How to Prevent a Broken Hip for the Elderly

Tamera Jackson by Tamera Jackson | Licensed since 2007
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This article was updated on: 10/21/2018

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According to the Mayo Clinic, a broken hip, also called a hip fracture, can reduce your independence and sometimes even shorten your life. The first step in preventing a broken hip is understanding that you are at risk. Older women should in particular be on guard against a broken hip. The vast majority of broken hips, about 86%, occur in people age 65 and older, reports the National Center for Biotechnology Information (NCBI). About 70% of hip fractures occur in women, according to the Mayo Clinic. NCBI reports that about one in 3 women will sustain a broken hip in her lifetime, while 1 in 12 men will experience a broken hip in his lifetime. Women who sustained a broken hip have a five-fold increase in the likelihood of death within the first three months, according to NCBI data.

What causes a broken hip?

In elderly adults, a broken hip is most often caused by a fall from a standing height, according to the Mayo Clinic. That means that something as simple as getting up to the use the bathroom in the night and tripping could put an elderly adult at risk of a broken hip. According to the Mayo Clinic, risk factors that older people face include:

  • Decreased bone density, which is particularly a problem for women since the estrogen level drop at menopause accelerates bone loss
  • Decreased muscle mass
  • Problems with vision and balance which can lead to a fall

This means that an older person might fall more easily than a younger person and their falls may cause more harm.

How can I prevent a broken hip?

There are two main ways to prevent a broken hip: first to avoid falls and second to maintain healthy bones.

To avoid falls the Mayo Clinic recommends:

  • Exercise helps increase overall strength, which makes you less likely to fall and cause a broken hip. Balance training with exercise can also help reduce your risk of falls. Some Medicare Advantage plans may cover wellness programs.
  • Remove tripping hazards from your home. Look out for rugs, electrical cords and excess furniture that could trip you and cause a broken hip.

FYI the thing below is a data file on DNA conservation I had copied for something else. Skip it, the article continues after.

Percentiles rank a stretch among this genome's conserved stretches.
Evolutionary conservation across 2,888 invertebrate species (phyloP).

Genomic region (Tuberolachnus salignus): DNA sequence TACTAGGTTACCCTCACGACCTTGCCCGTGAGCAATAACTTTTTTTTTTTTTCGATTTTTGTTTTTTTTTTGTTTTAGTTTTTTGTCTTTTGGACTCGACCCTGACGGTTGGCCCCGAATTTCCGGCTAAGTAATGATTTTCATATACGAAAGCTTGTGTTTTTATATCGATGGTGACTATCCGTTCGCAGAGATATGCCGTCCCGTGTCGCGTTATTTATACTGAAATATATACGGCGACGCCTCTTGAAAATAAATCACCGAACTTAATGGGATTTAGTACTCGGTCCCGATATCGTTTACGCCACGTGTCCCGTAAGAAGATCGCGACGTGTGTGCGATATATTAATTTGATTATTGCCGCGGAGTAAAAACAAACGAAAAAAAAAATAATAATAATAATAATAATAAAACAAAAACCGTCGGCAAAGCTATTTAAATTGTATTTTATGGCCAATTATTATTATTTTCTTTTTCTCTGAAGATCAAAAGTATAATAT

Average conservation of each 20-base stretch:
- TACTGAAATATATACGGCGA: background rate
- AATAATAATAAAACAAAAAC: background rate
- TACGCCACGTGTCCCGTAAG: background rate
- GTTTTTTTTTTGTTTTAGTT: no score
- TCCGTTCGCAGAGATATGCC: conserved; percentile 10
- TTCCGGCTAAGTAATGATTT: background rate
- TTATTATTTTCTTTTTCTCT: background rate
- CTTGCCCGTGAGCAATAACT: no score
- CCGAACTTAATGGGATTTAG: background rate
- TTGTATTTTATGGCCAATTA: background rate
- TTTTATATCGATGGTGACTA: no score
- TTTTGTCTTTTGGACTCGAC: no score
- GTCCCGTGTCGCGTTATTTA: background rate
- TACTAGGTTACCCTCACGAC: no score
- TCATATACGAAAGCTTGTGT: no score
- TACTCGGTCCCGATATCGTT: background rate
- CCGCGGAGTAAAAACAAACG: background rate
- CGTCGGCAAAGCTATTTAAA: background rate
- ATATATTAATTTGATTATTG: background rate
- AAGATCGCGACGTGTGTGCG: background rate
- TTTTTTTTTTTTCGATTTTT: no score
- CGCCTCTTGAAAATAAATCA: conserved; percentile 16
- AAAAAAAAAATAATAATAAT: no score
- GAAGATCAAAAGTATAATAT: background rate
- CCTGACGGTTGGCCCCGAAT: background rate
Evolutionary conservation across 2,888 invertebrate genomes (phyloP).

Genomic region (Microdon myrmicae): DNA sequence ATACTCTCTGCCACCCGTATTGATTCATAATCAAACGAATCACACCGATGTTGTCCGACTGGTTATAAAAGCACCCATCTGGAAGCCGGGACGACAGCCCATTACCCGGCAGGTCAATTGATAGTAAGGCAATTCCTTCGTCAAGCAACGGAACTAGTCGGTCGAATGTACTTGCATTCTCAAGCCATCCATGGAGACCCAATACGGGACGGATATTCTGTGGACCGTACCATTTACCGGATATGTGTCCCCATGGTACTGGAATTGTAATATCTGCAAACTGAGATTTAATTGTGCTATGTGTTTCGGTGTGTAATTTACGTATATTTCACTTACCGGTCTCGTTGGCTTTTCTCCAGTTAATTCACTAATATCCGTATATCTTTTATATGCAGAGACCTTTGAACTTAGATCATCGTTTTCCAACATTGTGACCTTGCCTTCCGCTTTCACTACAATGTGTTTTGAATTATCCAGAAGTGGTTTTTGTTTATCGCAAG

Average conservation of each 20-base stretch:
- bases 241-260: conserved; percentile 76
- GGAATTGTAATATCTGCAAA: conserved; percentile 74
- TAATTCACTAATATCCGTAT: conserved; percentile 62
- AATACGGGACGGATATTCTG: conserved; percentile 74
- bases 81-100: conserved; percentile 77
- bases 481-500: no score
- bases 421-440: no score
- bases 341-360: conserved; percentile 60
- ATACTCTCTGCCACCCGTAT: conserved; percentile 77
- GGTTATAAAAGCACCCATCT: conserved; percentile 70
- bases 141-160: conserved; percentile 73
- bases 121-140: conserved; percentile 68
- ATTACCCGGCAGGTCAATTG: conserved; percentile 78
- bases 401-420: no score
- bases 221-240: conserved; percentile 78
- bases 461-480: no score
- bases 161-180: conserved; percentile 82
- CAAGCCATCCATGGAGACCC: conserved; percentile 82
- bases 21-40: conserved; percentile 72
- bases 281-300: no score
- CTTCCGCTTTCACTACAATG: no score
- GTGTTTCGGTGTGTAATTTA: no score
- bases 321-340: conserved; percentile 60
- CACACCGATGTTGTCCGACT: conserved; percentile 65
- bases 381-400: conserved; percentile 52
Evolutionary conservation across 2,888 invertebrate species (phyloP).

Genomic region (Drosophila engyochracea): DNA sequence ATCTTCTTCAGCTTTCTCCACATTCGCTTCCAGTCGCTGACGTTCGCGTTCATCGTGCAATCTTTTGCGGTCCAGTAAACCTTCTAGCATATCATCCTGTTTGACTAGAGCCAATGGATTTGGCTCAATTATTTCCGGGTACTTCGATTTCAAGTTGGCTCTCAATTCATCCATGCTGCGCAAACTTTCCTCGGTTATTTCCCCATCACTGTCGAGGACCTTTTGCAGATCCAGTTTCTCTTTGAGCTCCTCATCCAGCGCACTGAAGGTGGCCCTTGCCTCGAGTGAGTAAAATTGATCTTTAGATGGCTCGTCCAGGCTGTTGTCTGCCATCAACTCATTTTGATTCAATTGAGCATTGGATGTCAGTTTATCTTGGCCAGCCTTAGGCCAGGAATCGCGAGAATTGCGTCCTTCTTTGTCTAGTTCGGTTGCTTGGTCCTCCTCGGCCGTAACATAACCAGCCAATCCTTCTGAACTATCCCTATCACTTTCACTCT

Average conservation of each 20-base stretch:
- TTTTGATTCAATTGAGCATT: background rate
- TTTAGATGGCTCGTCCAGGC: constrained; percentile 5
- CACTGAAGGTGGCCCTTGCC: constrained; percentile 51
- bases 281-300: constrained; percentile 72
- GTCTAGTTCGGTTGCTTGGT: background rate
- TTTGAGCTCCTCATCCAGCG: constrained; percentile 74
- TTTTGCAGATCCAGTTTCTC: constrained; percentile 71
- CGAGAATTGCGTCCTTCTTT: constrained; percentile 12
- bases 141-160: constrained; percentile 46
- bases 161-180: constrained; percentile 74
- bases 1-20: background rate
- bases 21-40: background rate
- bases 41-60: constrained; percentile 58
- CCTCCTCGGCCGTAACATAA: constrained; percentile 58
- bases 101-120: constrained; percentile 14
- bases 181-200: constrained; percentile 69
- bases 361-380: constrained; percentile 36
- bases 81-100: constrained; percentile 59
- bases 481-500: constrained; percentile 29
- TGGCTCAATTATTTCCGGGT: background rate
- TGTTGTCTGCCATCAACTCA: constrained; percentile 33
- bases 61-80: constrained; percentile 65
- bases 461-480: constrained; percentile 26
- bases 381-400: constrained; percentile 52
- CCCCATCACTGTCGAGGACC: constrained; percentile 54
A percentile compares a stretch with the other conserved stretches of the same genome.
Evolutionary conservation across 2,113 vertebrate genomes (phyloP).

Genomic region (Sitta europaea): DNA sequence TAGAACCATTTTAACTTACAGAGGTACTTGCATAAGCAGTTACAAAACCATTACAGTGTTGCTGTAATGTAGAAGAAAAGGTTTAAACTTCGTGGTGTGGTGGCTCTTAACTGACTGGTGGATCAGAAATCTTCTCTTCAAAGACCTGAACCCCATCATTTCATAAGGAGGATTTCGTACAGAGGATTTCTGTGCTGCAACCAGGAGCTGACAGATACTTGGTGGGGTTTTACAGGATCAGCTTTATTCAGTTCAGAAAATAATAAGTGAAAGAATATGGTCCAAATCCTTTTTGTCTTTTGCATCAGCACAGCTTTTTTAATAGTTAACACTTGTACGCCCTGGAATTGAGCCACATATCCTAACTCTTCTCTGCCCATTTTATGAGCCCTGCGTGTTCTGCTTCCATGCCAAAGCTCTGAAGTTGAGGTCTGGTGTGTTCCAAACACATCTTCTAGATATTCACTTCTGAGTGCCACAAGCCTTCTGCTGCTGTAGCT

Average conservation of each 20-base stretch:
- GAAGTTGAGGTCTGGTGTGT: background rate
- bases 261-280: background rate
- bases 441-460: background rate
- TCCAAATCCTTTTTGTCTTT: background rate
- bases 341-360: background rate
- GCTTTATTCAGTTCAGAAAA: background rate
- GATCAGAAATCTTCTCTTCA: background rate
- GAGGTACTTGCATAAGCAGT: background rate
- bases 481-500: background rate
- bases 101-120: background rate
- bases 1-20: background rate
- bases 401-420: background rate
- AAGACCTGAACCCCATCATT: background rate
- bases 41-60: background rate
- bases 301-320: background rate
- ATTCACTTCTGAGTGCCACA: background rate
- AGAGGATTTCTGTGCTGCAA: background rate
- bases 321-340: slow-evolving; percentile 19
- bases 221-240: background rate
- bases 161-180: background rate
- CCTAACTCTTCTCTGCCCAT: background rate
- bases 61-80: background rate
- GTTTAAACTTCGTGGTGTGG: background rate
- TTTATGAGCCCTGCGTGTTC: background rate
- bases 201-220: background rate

• Light your house well. If you can see well you might be less likely to fall.
  • Check your eyes every other year. There is generally no coverage for routine eye exams under Medicare Part A and Part B, but Medicare Advantage plans may have vision coverage.
  • Watch medication side-effects. Some medications can make you dizzy, which can increase your risk of falling and causing a broken hip. Talk to your doctor about these side-effects.
  • Stand up slowly. If you get up fast your blood pressure may drop and alter your sense of balance.
  • Use a stick or walker. Medicare may cover a stick or walker as durable medical equipment.

To promote bone health the Mayo Clinic recommends:

  • Get enough calcium and vitamin D to avoid a broken hip. Ask your doctor to recommend exactly how much calcium and vitamin D you should take, but generally the recommended amount is 1,200 milligrams of calcium a day and 600 international units of vitamin D a day. Since calcium and vitamin D are available over-the-counter they are generally not covered by Medicare Part D, which covers prescription drugs.
  • Weight-bearing exercises such as walking help you maintain peak bone density which could prevent a broken hip.
  • Avoid smoking and excessive drinking. Tobacco and alcohol can reduce bone density. Medicare will cover up to eight face-to-face smoking cessation counseling visits in a 12-month period, if the visits are provided by a qualified physician or other practitioner who accepts Medicare assignment.

What else can I do to prevent a broken hip?

If your doctor thinks you are at risk for broken bones or a broken hip, she may order a bone density test. Usually women who are estrogen deficient and at risk for osteoporosis qualify for this test under Medicare Part B. Medicare Part B generally covers the bone density/bone mass measurement test once every 24 months if it’s ordered by a qualified provider. If your provider accepts assignment, you generally pay nothing for this test.

If you would like more information about Medicare coverage for services to help prevent a broken hip, I am available to answer your questions. Want to learn about other coverage options you may have, including Medicare Advantage plans? Medicare Advantage plans are another way to get your Original Medicare benefits (except for hospice care, which Part A still provides) – and often include coverage for additional benefits like routine vision or dental, wellness programs, and more.

To request a phone call or email with information prepared just for you, click the corresponding link below. You can also view a list of plan options in your area by clicking the Compare Plans button.

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